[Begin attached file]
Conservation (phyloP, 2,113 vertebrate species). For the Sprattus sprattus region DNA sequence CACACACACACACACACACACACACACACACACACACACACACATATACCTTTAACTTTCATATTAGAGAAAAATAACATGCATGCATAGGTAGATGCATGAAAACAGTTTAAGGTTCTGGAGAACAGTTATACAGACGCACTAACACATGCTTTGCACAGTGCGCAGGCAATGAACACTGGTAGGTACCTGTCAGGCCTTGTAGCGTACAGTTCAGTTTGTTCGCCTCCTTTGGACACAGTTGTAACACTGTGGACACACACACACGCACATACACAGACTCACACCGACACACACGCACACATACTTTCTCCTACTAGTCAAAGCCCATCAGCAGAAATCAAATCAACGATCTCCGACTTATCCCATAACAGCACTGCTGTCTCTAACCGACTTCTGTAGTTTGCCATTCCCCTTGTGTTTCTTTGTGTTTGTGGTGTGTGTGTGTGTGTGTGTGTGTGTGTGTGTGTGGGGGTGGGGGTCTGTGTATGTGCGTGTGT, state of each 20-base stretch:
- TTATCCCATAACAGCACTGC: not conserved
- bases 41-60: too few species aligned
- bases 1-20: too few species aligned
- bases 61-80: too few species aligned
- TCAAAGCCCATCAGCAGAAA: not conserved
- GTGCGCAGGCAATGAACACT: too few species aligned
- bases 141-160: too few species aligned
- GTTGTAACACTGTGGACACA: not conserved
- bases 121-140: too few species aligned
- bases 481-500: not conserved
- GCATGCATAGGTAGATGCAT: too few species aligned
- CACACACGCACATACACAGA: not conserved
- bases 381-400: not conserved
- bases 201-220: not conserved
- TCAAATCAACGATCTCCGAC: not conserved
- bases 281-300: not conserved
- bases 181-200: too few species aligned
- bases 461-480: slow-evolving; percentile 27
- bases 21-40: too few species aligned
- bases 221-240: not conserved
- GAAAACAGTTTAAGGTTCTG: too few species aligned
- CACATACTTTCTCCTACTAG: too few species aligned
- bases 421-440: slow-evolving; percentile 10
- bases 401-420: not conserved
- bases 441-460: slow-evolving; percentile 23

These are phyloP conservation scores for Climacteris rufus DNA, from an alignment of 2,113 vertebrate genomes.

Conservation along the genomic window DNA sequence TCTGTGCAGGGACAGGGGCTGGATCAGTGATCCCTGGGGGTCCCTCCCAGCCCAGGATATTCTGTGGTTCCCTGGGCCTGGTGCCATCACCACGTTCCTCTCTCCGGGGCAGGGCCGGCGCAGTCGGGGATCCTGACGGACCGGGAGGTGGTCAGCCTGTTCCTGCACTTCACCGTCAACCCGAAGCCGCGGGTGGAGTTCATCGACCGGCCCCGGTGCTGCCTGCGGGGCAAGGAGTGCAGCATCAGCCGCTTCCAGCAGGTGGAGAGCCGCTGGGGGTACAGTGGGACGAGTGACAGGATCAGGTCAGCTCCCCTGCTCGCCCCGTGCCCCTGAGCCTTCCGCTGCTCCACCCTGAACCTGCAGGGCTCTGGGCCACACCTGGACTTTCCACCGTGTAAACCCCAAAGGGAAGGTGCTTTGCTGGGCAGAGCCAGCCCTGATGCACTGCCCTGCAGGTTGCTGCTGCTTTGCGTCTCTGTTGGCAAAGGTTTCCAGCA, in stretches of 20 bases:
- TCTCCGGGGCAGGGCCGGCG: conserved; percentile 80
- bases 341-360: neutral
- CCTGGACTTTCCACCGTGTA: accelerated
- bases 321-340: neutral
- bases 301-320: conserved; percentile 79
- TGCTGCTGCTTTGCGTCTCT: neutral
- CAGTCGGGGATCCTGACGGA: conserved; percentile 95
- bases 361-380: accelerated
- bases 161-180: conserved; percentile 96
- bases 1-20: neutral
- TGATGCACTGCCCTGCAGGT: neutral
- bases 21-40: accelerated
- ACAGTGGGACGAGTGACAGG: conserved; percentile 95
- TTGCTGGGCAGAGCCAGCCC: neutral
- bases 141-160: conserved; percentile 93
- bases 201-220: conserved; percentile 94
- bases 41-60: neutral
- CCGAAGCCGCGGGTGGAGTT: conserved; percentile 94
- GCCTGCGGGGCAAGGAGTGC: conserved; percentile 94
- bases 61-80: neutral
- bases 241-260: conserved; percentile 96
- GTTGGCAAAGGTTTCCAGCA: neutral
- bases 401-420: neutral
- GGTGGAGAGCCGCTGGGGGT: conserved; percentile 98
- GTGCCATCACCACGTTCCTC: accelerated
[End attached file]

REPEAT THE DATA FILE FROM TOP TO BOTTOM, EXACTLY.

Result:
Conservation (phyloP, 2,113 vertebrate species). For the Sprattus sprattus region DNA sequence CACACACACACACACACACACACACACACACACACACACACACATATACCTTTAACTTTCATATTAGAGAAAAATAACATGCATGCATAGGTAGATGCATGAAAACAGTTTAAGGTTCTGGAGAACAGTTATACAGACGCACTAACACATGCTTTGCACAGTGCGCAGGCAATGAACACTGGTAGGTACCTGTCAGGCCTTGTAGCGTACAGTTCAGTTTGTTCGCCTCCTTTGGACACAGTTGTAACACTGTGGACACACACACACGCACATACACAGACTCACACCGACACACACGCACACATACTTTCTCCTACTAGTCAAAGCCCATCAGCAGAAATCAAATCAACGATCTCCGACTTATCCCATAACAGCACTGCTGTCTCTAACCGACTTCTGTAGTTTGCCATTCCCCTTGTGTTTCTTTGTGTTTGTGGTGTGTGTGTGTGTGTGTGTGTGTGTGTGTGTGTGGGGGTGGGGGTCTGTGTATGTGCGTGTGT, state of each 20-base stretch:
- TTATCCCATAACAGCACTGC: not conserved
- bases 41-60: too few species aligned
- bases 1-20: too few species aligned
- bases 61-80: too few species aligned
- TCAAAGCCCATCAGCAGAAA: not conserved
- GTGCGCAGGCAATGAACACT: too few species aligned
- bases 141-160: too few species aligned
- GTTGTAACACTGTGGACACA: not conserved
- bases 121-140: too few species aligned
- bases 481-500: not conserved
- GCATGCATAGGTAGATGCAT: too few species aligned
- CACACACGCACATACACAGA: not conserved
- bases 381-400: not conserved
- bases 201-220: not conserved
- TCAAATCAACGATCTCCGAC: not conserved
- bases 281-300: not conserved
- bases 181-200: too few species aligned
- bases 461-480: slow-evolving; percentile 27
- bases 21-40: too few species aligned
- bases 221-240: not conserved
- GAAAACAGTTTAAGGTTCTG: too few species aligned
- CACATACTTTCTCCTACTAG: too few species aligned
- bases 421-440: slow-evolving; percentile 10
- bases 401-420: not conserved
- bases 441-460: slow-evolving; percentile 23

These are phyloP conservation scores for Climacteris rufus DNA, from an alignment of 2,113 vertebrate genomes.

Conservation along the genomic window DNA sequence TCTGTGCAGGGACAGGGGCTGGATCAGTGATCCCTGGGGGTCCCTCCCAGCCCAGGATATTCTGTGGTTCCCTGGGCCTGGTGCCATCACCACGTTCCTCTCTCCGGGGCAGGGCCGGCGCAGTCGGGGATCCTGACGGACCGGGAGGTGGTCAGCCTGTTCCTGCACTTCACCGTCAACCCGAAGCCGCGGGTGGAGTTCATCGACCGGCCCCGGTGCTGCCTGCGGGGCAAGGAGTGCAGCATCAGCCGCTTCCAGCAGGTGGAGAGCCGCTGGGGGTACAGTGGGACGAGTGACAGGATCAGGTCAGCTCCCCTGCTCGCCCCGTGCCCCTGAGCCTTCCGCTGCTCCACCCTGAACCTGCAGGGCTCTGGGCCACACCTGGACTTTCCACCGTGTAAACCCCAAAGGGAAGGTGCTTTGCTGGGCAGAGCCAGCCCTGATGCACTGCCCTGCAGGTTGCTGCTGCTTTGCGTCTCTGTTGGCAAAGGTTTCCAGCA, in stretches of 20 bases:
- TCTCCGGGGCAGGGCCGGCG: conserved; percentile 80
- bases 341-360: neutral
- CCTGGACTTTCCACCGTGTA: accelerated
- bases 321-340: neutral
- bases 301-320: conserved; percentile 79
- TGCTGCTGCTTTGCGTCTCT: neutral
- CAGTCGGGGATCCTGACGGA: conserved; percentile 95
- bases 361-380: accelerated
- bases 161-180: conserved; percentile 96
- bases 1-20: neutral
- TGATGCACTGCCCTGCAGGT: neutral
- bases 21-40: accelerated
- ACAGTGGGACGAGTGACAGG: conserved; percentile 95
- TTGCTGGGCAGAGCCAGCCC: neutral
- bases 141-160: conserved; percentile 93
- bases 201-220: conserved; percentile 94
- bases 41-60: neutral
- CCGAAGCCGCGGGTGGAGTT: conserved; percentile 94
- GCCTGCGGGGCAAGGAGTGC: conserved; percentile 94
- bases 61-80: neutral
- bases 241-260: conserved; percentile 96
- GTTGGCAAAGGTTTCCAGCA: neutral
- bases 401-420: neutral
- GGTGGAGAGCCGCTGGGGGT: conserved; percentile 98
- GTGCCATCACCACGTTCCTC: accelerated